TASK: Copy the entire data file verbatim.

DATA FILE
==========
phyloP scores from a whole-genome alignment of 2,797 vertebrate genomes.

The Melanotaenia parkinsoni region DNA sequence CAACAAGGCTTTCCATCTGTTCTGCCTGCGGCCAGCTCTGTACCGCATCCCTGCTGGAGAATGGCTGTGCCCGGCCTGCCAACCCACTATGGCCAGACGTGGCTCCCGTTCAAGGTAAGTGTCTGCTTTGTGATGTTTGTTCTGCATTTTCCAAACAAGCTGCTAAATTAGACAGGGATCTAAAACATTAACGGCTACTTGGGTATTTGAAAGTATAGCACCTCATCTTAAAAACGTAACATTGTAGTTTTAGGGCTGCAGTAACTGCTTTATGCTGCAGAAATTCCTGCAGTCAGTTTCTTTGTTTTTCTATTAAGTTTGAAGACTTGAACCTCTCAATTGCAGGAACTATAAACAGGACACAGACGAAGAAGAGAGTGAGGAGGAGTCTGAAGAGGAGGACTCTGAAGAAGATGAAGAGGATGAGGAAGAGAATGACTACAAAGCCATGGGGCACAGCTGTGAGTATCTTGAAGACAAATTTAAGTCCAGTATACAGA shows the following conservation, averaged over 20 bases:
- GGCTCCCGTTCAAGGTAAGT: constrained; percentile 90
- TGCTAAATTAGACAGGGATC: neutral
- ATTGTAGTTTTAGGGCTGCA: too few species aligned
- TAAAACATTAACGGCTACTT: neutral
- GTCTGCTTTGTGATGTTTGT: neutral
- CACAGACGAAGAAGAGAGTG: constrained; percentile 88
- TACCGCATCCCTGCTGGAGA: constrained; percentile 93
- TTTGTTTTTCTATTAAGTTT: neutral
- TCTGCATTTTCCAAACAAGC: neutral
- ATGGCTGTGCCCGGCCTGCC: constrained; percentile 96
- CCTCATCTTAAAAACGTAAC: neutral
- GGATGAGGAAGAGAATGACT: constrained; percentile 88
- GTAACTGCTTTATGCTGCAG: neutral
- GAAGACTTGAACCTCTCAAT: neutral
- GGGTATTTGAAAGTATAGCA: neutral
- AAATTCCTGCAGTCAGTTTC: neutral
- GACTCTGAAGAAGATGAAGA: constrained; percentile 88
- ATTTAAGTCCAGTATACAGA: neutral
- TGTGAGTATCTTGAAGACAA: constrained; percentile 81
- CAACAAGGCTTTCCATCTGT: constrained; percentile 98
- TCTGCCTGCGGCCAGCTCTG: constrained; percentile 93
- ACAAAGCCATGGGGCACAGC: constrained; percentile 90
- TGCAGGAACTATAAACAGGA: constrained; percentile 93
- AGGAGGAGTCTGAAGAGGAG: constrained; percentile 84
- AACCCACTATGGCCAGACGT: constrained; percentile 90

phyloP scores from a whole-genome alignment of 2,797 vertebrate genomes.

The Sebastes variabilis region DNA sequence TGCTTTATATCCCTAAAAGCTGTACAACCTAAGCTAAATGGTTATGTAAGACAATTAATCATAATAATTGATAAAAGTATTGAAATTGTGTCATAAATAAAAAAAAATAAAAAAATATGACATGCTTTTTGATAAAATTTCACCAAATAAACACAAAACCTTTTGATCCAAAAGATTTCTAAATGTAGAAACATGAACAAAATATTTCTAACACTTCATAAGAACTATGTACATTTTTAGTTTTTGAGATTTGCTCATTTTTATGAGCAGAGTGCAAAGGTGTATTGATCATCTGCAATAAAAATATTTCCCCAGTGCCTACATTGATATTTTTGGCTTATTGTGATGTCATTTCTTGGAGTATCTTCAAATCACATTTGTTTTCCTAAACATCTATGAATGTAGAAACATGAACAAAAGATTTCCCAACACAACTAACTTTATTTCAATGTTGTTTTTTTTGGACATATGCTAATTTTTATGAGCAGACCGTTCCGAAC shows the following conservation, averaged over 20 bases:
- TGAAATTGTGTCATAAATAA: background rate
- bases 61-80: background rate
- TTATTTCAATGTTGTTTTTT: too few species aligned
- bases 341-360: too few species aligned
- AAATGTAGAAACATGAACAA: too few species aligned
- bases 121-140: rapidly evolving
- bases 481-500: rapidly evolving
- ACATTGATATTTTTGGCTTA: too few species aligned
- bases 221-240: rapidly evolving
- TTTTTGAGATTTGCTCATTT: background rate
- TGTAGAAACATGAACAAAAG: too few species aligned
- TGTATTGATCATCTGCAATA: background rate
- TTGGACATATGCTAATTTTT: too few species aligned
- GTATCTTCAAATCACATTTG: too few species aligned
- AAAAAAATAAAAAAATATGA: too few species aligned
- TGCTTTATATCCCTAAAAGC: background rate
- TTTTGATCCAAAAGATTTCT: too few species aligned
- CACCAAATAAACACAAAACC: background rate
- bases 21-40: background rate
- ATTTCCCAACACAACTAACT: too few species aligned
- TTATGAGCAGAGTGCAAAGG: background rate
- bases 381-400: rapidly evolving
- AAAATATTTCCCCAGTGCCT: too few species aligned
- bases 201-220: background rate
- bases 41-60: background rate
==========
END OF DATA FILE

phyloP scores from a whole-genome alignment of 2,797 vertebrate genomes.

The Melanotaenia parkinsoni region DNA sequence CAACAAGGCTTTCCATCTGTTCTGCCTGCGGCCAGCTCTGTACCGCATCCCTGCTGGAGAATGGCTGTGCCCGGCCTGCCAACCCACTATGGCCAGACGTGGCTCCCGTTCAAGGTAAGTGTCTGCTTTGTGATGTTTGTTCTGCATTTTCCAAACAAGCTGCTAAATTAGACAGGGATCTAAAACATTAACGGCTACTTGGGTATTTGAAAGTATAGCACCTCATCTTAAAAACGTAACATTGTAGTTTTAGGGCTGCAGTAACTGCTTTATGCTGCAGAAATTCCTGCAGTCAGTTTCTTTGTTTTTCTATTAAGTTTGAAGACTTGAACCTCTCAATTGCAGGAACTATAAACAGGACACAGACGAAGAAGAGAGTGAGGAGGAGTCTGAAGAGGAGGACTCTGAAGAAGATGAAGAGGATGAGGAAGAGAATGACTACAAAGCCATGGGGCACAGCTGTGAGTATCTTGAAGACAAATTTAAGTCCAGTATACAGA shows the following conservation, averaged over 20 bases:
- GGCTCCCGTTCAAGGTAAGT: constrained; percentile 90
- TGCTAAATTAGACAGGGATC: neutral
- ATTGTAGTTTTAGGGCTGCA: too few species aligned
- TAAAACATTAACGGCTACTT: neutral
- GTCTGCTTTGTGATGTTTGT: neutral
- CACAGACGAAGAAGAGAGTG: constrained; percentile 88
- TACCGCATCCCTGCTGGAGA: constrained; percentile 93
- TTTGTTTTTCTATTAAGTTT: neutral
- TCTGCATTTTCCAAACAAGC: neutral
- ATGGCTGTGCCCGGCCTGCC: constrained; percentile 96
- CCTCATCTTAAAAACGTAAC: neutral
- GGATGAGGAAGAGAATGACT: constrained; percentile 88
- GTAACTGCTTTATGCTGCAG: neutral
- GAAGACTTGAACCTCTCAAT: neutral
- GGGTATTTGAAAGTATAGCA: neutral
- AAATTCCTGCAGTCAGTTTC: neutral
- GACTCTGAAGAAGATGAAGA: constrained; percentile 88
- ATTTAAGTCCAGTATACAGA: neutral
- TGTGAGTATCTTGAAGACAA: constrained; percentile 81
- CAACAAGGCTTTCCATCTGT: constrained; percentile 98
- TCTGCCTGCGGCCAGCTCTG: constrained; percentile 93
- ACAAAGCCATGGGGCACAGC: constrained; percentile 90
- TGCAGGAACTATAAACAGGA: constrained; percentile 93
- AGGAGGAGTCTGAAGAGGAG: constrained; percentile 84
- AACCCACTATGGCCAGACGT: constrained; percentile 90

phyloP scores from a whole-genome alignment of 2,797 vertebrate genomes.

The Sebastes variabilis region DNA sequence TGCTTTATATCCCTAAAAGCTGTACAACCTAAGCTAAATGGTTATGTAAGACAATTAATCATAATAATTGATAAAAGTATTGAAATTGTGTCATAAATAAAAAAAAATAAAAAAATATGACATGCTTTTTGATAAAATTTCACCAAATAAACACAAAACCTTTTGATCCAAAAGATTTCTAAATGTAGAAACATGAACAAAATATTTCTAACACTTCATAAGAACTATGTACATTTTTAGTTTTTGAGATTTGCTCATTTTTATGAGCAGAGTGCAAAGGTGTATTGATCATCTGCAATAAAAATATTTCCCCAGTGCCTACATTGATATTTTTGGCTTATTGTGATGTCATTTCTTGGAGTATCTTCAAATCACATTTGTTTTCCTAAACATCTATGAATGTAGAAACATGAACAAAAGATTTCCCAACACAACTAACTTTATTTCAATGTTGTTTTTTTTGGACATATGCTAATTTTTATGAGCAGACCGTTCCGAAC shows the following conservation, averaged over 20 bases:
- TGAAATTGTGTCATAAATAA: background rate
- bases 61-80: background rate
- TTATTTCAATGTTGTTTTTT: too few species aligned
- bases 341-360: too few species aligned
- AAATGTAGAAACATGAACAA: too few species aligned
- bases 121-140: rapidly evolving
- bases 481-500: rapidly evolving
- ACATTGATATTTTTGGCTTA: too few species aligned
- bases 221-240: rapidly evolving
- TTTTTGAGATTTGCTCATTT: background rate
- TGTAGAAACATGAACAAAAG: too few species aligned
- TGTATTGATCATCTGCAATA: background rate
- TTGGACATATGCTAATTTTT: too few species aligned
- GTATCTTCAAATCACATTTG: too few species aligned
- AAAAAAATAAAAAAATATGA: too few species aligned
- TGCTTTATATCCCTAAAAGC: background rate
- TTTTGATCCAAAAGATTTCT: too few species aligned
- CACCAAATAAACACAAAACC: background rate
- bases 21-40: background rate
- ATTTCCCAACACAACTAACT: too few species aligned
- TTATGAGCAGAGTGCAAAGG: background rate
- bases 381-400: rapidly evolving
- AAAATATTTCCCCAGTGCCT: too few species aligned
- bases 201-220: background rate
- bases 41-60: background rate